Some Ford Dealers Withdraw From Electric Car Sales Program
Last year, Ford asked its 3000 US dealers to make a choice — agree to upgrade your facilities to support the EV revolution or forego the opportunity to sell electric cars from Ford. The company gave them a short window to make the decision. Fish or cut bait was the message. Speaking at the Automotive News World Congress in December last year, Ford CEO Jim Farley said 1,920 Ford dealers had enrolled in the Model e program for 2024-2026.
Of those, 1,659 opted into the highest level, “certified elite,” which gives them full sales and service capabilities and requires a higher investment level. Another 261 dealers opted to become “certified” with full service capability, a cap on how many EVs they can sell, and a lower investment requirement. Those who didn’t sign up this time around will get another opportunity to do so in 2026. “We’re betting on the franchise system. Now the largest luxury brand in the United States [Tesla] didn’t,” Farley said. “And we’re betting on the dealer council process.”
Now comes word that 53 of the dealers who signed up for the “certified elite” program have withdrawn their applications while 24 dealers have joined the “certified” program. Ford has recently amended the requirements for the top tier by eliminating the provision that called for them to have chargers available to the public 24 hours a day (a lot of dealerships have fences that are locked when the store is closed). In addition, Ford removed the provision requiring dealers to sell a minimum of 25 electric vehicles a year in order to participate at the “certified” level. Apparently several dealers are wary about being able to sell that many EVs, which gives you some idea of how little they believe the EV revolution is actually happening.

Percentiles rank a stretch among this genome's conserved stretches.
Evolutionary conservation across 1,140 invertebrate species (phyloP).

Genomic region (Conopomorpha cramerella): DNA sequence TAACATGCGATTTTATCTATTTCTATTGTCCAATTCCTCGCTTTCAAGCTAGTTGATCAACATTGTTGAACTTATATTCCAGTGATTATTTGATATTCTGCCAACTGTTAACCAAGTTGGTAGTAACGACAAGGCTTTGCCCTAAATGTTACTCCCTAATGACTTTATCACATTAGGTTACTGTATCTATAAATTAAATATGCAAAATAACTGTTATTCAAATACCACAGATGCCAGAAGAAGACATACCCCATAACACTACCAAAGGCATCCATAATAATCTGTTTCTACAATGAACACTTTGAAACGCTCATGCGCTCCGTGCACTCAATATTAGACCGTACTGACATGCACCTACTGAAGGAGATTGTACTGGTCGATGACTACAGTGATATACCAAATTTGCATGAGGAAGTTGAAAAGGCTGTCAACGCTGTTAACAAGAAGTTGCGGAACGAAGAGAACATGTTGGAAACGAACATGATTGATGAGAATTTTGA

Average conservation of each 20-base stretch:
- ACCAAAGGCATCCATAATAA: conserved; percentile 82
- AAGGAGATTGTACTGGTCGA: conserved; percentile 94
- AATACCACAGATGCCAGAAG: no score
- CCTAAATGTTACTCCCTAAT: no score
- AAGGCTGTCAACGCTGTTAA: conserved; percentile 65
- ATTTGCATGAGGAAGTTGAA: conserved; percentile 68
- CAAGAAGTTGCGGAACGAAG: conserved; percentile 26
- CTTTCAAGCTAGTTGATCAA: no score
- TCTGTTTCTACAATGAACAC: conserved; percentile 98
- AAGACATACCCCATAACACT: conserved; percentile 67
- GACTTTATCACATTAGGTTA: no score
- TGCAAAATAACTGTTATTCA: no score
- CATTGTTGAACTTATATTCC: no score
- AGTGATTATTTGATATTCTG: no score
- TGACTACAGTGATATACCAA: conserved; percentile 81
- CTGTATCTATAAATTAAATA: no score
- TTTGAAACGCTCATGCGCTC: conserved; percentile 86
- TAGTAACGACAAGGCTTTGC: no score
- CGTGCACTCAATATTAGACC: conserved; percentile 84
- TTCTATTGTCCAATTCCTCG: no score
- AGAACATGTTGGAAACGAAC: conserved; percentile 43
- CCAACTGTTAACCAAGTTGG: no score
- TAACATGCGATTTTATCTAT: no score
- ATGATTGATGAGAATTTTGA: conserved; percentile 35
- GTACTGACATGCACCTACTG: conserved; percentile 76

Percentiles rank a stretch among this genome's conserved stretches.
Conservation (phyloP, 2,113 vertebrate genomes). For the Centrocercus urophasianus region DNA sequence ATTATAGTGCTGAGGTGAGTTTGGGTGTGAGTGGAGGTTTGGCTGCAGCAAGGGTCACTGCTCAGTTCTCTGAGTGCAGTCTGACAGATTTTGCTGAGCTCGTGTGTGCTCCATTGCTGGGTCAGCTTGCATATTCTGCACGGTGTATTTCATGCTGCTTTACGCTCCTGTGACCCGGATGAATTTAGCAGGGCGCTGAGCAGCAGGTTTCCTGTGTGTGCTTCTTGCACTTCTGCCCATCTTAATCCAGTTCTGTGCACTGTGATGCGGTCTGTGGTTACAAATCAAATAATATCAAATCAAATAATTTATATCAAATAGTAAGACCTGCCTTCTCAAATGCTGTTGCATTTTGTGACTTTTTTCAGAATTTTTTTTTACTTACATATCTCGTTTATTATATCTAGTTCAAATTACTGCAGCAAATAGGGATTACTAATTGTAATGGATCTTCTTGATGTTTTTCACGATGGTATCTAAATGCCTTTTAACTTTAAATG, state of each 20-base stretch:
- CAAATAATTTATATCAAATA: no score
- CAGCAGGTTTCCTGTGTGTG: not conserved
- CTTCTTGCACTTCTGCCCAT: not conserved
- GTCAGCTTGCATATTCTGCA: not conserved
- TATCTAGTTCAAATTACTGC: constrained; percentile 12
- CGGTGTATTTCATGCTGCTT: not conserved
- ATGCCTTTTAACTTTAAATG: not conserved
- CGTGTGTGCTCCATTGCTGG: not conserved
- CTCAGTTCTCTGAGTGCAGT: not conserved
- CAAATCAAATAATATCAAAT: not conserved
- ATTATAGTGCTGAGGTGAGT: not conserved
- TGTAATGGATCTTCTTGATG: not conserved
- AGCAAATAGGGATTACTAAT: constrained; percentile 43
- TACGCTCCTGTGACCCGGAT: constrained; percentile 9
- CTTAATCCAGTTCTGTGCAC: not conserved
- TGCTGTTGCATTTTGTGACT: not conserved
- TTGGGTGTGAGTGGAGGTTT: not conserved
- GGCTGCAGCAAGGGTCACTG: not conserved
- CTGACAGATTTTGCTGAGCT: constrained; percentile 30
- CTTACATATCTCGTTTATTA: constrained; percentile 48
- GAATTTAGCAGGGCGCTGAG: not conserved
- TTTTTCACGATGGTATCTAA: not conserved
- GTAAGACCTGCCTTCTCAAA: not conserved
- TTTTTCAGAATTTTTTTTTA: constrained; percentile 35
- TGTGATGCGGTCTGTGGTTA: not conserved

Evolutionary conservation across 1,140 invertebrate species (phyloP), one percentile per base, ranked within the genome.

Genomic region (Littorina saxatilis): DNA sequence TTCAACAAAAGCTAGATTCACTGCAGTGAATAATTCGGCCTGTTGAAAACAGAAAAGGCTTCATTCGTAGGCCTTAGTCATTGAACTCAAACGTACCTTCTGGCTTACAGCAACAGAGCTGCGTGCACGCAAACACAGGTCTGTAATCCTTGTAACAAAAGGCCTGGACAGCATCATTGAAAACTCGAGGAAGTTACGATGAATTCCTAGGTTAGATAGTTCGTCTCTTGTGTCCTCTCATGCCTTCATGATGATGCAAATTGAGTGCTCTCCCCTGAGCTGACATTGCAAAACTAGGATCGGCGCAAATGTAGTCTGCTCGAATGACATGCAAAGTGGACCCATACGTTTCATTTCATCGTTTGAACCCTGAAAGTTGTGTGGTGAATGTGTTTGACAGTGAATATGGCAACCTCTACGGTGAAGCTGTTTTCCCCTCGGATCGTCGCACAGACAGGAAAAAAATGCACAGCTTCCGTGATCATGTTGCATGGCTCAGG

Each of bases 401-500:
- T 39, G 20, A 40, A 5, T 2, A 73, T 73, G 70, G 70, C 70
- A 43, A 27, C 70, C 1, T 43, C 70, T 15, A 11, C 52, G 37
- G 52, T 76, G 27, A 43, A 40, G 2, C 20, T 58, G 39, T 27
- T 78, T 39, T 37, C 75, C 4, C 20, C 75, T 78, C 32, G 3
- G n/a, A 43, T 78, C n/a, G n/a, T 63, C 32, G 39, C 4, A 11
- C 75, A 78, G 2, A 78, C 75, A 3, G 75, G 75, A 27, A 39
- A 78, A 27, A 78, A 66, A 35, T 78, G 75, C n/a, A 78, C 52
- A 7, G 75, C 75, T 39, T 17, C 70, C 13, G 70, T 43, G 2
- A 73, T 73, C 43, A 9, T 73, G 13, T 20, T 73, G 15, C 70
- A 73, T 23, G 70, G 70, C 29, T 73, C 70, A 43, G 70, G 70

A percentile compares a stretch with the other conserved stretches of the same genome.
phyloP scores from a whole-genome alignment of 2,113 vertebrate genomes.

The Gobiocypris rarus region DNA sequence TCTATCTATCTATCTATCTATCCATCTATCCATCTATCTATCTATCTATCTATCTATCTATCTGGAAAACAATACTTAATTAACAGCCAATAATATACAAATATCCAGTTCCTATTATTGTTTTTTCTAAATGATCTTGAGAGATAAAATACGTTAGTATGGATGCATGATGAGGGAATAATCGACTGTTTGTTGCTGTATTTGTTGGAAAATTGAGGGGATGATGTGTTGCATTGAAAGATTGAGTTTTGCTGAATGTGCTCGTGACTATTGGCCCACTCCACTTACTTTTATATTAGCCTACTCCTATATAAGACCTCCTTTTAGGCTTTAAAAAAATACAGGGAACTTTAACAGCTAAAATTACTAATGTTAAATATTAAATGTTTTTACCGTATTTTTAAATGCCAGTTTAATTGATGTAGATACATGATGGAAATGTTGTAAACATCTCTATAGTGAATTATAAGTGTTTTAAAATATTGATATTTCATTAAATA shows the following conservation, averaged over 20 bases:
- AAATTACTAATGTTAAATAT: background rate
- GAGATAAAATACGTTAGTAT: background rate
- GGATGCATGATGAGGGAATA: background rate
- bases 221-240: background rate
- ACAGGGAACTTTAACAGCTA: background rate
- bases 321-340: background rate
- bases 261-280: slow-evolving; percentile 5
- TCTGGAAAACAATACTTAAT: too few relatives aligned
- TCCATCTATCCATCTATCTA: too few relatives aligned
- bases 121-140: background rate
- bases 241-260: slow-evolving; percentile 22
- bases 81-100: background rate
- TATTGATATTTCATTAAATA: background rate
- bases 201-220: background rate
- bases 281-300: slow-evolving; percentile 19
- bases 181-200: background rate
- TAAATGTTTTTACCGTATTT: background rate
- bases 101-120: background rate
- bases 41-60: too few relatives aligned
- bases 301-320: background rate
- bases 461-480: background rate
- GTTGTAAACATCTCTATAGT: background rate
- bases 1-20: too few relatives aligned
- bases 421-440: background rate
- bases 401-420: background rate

“It is important that dealers have the option to do what they believe is best for their business and their customers for the 2024-2026 period. As we continue to scale our EV volumes, our second enrollment period will open up for 2027-2029,” a Ford spokesperson told Automotive News.
North Carolina Ford Dealers Rebel
There are rumblings of mutiny out on the hustings, however. 46 North Carolina Ford dealers have filed a petition challenging the Model e Certified programs with that state’s commissioner of the division of motor vehicles. “The dealers waited to see what changes Ford would make to the Model e program at NADA, and unfortunately, those changes were insufficient to address these dealers’ concerns,” Shawn Mercer, who represents the dealers, told Automotive News. “It was not enough to address unlawful aspects of the program or to remove the valid concerns about excessive intrusion by Ford into dealer day to day operations.”
That petition reads in part, “Through the EV program, Ford seeks to coerce dealers into expending huge sums of money unnecessarily in order to continue selling vehicles they are already authorized to sell. Ford’s EV program will serve to reduce the number of Ford dealers in North Carolina and further restrict consumer access to electric vehicles, particularly those citizens residing in parts of North Carolina outside of the largest cities.”